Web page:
As life speeds up, we have less and less time to listen, only making the time to read the punchy headlines, run to meetings or rush to class. After such a long day, I come home, jump onto the sofa, plug my earphones in and get swallowed up by social media. There is no time for my parents to ask: “How was school?“ and start a conversation. After a hard day, I just want to relax, rather than listen to my parents’ stories from the office. My mum always makes fun of my ‘selective hearing’ - I only hear what I want to hear. The worst part is, she is right. Although, I am happy when logging into the virtual world, I feel as it makes me lonelier. A study from 2019 shows that the loneliness epidemic is on a rise. 61% of Americans felt lonely in 2019, even when people were around, which is an increase from previous years. These numbers further increased during the pandemic, when large numbers of the workforce were forced to spend the majority of their time on computers. The study indicated that interacting with friends and colleagues is one of the factors that makes people feel less lonely. Just talking and listening could improve their mental health. So where is the problem then? The rise in technology is one of the factors. Sitting at the dining table with your family used to be about talking to each other, but now, when the phones are buzzing next to us, it is hard to resist checking. “Phones are a great tool to keep in contact with people when you are away from them, but when you’re in their company and their presence, it degrades the relationship, it degrades your ability to connect, it degrades your ability to listen and it makes people feel horribly lonely,“ says Kate Murphy, the author of a book, You’re Not Listening: What You’re Missing and Why It Matters. It is not easy to listen to others talking about their problems, so we have taught ourselves to ignore. We would rather talk about what bothers us than listen to what bothers others and it makes sense. Complaining about the weather, school or homework feels great and keeps the conversation going, but listening to somebody complaining can just make some of us switch off.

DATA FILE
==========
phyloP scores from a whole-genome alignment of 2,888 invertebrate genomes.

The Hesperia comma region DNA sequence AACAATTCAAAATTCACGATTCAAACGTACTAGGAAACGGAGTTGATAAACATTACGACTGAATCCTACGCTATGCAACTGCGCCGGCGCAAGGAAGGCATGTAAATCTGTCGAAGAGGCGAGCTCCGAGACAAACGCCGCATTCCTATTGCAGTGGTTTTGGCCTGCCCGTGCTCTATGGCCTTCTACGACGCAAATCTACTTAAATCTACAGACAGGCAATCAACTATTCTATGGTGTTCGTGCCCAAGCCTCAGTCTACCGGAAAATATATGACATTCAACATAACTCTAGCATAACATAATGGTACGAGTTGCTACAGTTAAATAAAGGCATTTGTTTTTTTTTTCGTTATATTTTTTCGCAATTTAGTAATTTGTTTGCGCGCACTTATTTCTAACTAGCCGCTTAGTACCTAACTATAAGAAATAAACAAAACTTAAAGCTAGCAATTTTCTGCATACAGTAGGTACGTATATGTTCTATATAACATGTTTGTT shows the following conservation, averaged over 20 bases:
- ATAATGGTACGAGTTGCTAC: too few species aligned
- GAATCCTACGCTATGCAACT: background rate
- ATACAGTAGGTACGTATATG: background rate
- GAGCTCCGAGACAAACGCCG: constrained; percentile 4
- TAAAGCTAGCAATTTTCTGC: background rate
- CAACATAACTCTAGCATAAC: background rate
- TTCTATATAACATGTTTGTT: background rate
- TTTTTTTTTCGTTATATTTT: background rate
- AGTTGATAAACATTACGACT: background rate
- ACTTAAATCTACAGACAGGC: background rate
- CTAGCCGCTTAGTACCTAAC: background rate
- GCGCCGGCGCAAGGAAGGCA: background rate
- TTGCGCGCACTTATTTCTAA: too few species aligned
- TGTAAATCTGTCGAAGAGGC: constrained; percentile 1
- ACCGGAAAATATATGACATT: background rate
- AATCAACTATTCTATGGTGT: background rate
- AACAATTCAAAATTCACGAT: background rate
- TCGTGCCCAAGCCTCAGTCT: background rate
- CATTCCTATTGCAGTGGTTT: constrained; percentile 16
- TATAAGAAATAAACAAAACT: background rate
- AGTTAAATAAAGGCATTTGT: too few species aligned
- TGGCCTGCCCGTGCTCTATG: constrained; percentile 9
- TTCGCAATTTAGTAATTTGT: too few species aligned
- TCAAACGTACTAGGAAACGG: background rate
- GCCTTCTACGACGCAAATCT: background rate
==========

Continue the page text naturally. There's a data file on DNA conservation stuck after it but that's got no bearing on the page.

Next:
Yet, the importance of listening has not been lost. Listening not only makes us understand each other but it also helps us nourish our empathy. Is the lack of listening not the primary cause of falling out? We feel like our friends, parents and partners do not want to listen to us anymore and that they do not care. In order for any relationship to work, both sides need to feel listened to, whilst trust is being slowly built. There are already a lot of prejudices in our society, but is not the root of prejudice the lack of understanding, which eventually evolves into hatred? We were given two ears and one mouth for a reason, to listen twice as much.
The solution to the art of listening is simple – we need to put our technology down and raise our heads to listen to our family, friends and coworkers. We ought to slow down and take time to fully listen. Listen to every individual. Listen to your community. Listen to the people around the world, for it brings us closer and can make us work together.